VC Daily’s ongoing interview series, The Future of Video Conferencing, is dedicated to gaining insights from industry leaders on how technology will shape the world of tomorrow. Milton Chen, VSee founder and CEO, is one of the world’s leading thinkers on telemedicine.
Dr. Chen completed his doctoral thesis at Stanford on the human factors of video conferencing and is the co-author of the XMPP protocol (used by Google and Facebook chat). Through his extensive work deploying telemedicine in the Middle East, Africa, and other areas of the world, Dr. Chen has witnessed firsthand how video can improve the lives of everyday people both overseas and at home.
VC Daily: Your bio on the VSee website quotes you as working to make “telemedicine an everyday experience across the world.” Can you tell us how you plan to bring VC to remote and rural places that have limited digital infrastructure?
Chen: Video conferencing needs to become so accessible that even in rural places a simple 3G connection can allow you to get on a video conference with a doctor. I’ll use Iraq as an example. People there don’t have personal access to high-quality physicians. Telemedicine, however, lets local doctors and even junior physicians link to expert physicians in the U.S. to discuss individual patients and get a great outcome. There’s also a benefit to doctors over here. If you practice medicine in the U.S., after about 10 or 20 years it gets boring because you see the same cases over and over again. In Africa and the Middle East, though, you see all these interesting cases that you might otherwise only see in a textbook. It’s an intellectual challenge for doctors.
VC Daily: What illness/disease and treatments do you see being delivered via video conferencing in the future?
Chen: Telemedicine is undergoing massive growth in the U.S. right now. Of the one billion consultations performed by doctors each year, 15% can be done by telemedicine. And when we start using telemedicine in one area of medicine, or within general health care centers, it becomes easy to think forward a few years and imagine lots of departments using it. As it is, we’ve seen telemedicine used in everything from oncology to hospice care to diabetes care–you name it. On a personal level, I’m really excited, because if you look at the state of healthcare in the U.S., telemedicine has a lot of potential to lower costs.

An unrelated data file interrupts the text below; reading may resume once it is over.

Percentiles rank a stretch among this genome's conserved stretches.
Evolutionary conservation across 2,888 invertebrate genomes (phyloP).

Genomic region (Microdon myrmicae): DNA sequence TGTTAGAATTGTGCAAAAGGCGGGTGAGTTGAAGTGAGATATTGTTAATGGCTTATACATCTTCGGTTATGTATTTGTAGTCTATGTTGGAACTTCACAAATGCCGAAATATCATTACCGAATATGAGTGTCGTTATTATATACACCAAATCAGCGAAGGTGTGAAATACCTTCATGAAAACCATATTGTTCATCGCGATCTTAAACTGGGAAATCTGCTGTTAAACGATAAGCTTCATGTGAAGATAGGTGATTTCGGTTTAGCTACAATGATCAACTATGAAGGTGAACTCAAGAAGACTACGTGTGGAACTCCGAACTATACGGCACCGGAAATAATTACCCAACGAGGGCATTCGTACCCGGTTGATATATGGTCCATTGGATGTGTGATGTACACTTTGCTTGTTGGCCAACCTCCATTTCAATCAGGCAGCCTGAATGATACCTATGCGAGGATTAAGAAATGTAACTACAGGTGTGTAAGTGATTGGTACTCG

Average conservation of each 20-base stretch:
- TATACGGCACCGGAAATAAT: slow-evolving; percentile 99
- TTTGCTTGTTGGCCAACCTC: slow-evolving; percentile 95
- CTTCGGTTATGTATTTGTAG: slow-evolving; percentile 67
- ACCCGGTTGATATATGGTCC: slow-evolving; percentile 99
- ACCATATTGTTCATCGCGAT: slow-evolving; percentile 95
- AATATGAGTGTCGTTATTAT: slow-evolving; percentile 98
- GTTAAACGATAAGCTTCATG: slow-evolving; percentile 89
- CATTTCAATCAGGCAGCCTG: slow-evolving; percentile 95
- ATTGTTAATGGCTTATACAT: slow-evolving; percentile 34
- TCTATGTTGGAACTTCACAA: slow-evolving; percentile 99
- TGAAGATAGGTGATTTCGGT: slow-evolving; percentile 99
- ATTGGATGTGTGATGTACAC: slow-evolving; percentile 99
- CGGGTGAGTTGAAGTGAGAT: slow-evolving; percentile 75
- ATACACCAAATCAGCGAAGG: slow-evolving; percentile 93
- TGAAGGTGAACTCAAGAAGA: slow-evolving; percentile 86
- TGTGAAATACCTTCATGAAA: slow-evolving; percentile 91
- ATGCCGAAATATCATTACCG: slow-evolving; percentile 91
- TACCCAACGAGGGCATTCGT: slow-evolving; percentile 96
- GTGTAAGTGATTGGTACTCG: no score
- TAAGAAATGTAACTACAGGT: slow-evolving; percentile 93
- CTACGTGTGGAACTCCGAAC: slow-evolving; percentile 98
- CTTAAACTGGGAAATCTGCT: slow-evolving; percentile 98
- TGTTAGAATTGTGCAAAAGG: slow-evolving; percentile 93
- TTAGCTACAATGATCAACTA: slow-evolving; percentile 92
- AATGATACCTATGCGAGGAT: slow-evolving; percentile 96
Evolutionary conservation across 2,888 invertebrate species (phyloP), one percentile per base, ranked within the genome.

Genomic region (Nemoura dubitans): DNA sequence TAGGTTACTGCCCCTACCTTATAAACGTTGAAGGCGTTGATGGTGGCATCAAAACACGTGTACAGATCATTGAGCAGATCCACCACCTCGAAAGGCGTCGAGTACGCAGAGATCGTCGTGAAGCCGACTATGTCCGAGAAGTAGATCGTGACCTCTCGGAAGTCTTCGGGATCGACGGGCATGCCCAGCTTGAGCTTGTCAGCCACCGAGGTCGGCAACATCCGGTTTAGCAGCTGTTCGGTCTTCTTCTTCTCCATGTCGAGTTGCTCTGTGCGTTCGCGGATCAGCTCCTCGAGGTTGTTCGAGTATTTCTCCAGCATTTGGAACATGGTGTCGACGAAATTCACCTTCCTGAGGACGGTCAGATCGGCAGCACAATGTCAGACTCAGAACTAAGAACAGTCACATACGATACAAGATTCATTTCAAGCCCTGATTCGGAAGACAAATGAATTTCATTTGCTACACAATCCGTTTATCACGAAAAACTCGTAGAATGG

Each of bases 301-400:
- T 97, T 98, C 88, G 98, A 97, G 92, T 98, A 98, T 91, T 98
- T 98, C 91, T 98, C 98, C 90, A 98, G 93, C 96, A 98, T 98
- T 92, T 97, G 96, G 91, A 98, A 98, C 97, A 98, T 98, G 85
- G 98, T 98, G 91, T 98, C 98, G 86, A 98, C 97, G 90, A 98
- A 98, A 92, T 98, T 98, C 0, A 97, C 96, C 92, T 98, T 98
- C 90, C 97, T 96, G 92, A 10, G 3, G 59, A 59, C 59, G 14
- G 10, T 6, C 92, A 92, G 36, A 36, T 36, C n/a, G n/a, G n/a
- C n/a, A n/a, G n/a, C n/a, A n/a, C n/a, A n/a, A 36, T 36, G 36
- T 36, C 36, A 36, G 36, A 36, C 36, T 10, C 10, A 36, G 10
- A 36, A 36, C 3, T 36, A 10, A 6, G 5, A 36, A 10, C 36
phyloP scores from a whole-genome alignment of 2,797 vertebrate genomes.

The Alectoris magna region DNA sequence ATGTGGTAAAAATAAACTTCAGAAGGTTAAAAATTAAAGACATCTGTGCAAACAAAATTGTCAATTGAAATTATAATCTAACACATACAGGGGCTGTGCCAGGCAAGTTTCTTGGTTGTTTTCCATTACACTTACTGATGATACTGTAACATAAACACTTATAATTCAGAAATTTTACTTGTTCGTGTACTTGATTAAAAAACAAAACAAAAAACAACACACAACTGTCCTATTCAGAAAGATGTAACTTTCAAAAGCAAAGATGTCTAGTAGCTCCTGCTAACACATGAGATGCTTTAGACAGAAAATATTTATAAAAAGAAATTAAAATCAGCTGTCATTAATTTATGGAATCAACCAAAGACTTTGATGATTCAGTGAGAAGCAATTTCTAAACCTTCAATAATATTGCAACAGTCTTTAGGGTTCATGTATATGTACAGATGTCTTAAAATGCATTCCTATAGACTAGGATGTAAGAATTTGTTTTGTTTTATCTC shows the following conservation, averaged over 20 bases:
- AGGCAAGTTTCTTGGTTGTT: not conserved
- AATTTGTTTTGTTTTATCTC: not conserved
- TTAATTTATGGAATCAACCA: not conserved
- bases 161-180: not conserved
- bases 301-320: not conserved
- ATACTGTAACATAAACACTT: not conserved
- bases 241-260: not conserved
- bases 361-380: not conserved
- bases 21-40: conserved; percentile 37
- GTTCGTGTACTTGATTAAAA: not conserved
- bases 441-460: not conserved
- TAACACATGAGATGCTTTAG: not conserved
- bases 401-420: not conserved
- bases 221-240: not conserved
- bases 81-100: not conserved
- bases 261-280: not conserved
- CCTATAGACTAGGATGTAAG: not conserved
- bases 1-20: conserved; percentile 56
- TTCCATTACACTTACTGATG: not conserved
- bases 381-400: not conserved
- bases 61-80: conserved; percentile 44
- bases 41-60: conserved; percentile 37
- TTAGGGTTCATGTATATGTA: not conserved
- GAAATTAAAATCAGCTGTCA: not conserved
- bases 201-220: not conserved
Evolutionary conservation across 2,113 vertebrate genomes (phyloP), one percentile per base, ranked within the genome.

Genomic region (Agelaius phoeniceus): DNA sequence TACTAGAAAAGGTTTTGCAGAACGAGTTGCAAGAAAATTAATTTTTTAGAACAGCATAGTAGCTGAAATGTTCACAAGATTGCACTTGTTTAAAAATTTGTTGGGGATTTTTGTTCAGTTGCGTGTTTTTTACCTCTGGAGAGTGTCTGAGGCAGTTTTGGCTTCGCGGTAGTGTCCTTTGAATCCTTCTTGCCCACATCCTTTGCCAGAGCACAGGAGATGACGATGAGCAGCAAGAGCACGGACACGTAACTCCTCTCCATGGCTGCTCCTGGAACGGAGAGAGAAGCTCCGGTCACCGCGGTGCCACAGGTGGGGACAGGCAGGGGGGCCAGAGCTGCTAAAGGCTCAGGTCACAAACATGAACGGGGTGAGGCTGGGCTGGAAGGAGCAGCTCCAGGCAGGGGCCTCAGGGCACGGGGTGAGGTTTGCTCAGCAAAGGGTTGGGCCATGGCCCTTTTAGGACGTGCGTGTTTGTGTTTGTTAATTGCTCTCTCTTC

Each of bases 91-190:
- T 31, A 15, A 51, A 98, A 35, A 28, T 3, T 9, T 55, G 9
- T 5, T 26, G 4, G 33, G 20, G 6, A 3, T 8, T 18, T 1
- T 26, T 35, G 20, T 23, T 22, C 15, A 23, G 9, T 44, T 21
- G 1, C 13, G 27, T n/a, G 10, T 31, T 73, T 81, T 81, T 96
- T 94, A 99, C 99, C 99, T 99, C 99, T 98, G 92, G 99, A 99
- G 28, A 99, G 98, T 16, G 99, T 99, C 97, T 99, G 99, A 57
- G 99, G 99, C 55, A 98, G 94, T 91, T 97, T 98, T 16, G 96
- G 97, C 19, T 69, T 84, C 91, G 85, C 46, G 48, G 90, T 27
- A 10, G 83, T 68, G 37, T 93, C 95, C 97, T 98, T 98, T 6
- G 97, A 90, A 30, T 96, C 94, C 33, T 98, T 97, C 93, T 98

VC Daily: So how will telemedicine change the way general practitioners and family doctors see and treat patients?
Chen: We see this happening in two ways. Firstly, telemedicine will make it easier and more convenient for doctors and patients to see each other. Secondly, there’s opportunity to bring in a specialist for a consultation. If I go to a primary physician, they might refer me to a specialist, and with VC, that primary care doctor might be able to bring the specialist into the office and everyone can be in one room.You get greater continued care that way as well, because your primary doctor knows exactly what’s going on with the specialist.
VC Daily: This cooperation between multiple doctors must increase the need for security online. We’ve seen Mark Zuckerberg and James Comey place tape on their webcams–is video conferencing a safe way to discuss personal health information?
Chen: In order to do anything in healthcare you must be HIPAA compliant, but the good news is you can create a VC experience that meets these strict regulations. There are strong encryptions in video conferencing software, but the weakest link is your personal device itself–that’s the reason for the tape over the webcam. My hunch is that future security models will become more focused on protecting the devices themselves, and that will help people feel more confident about using telemedicine on their laptops and smartphones.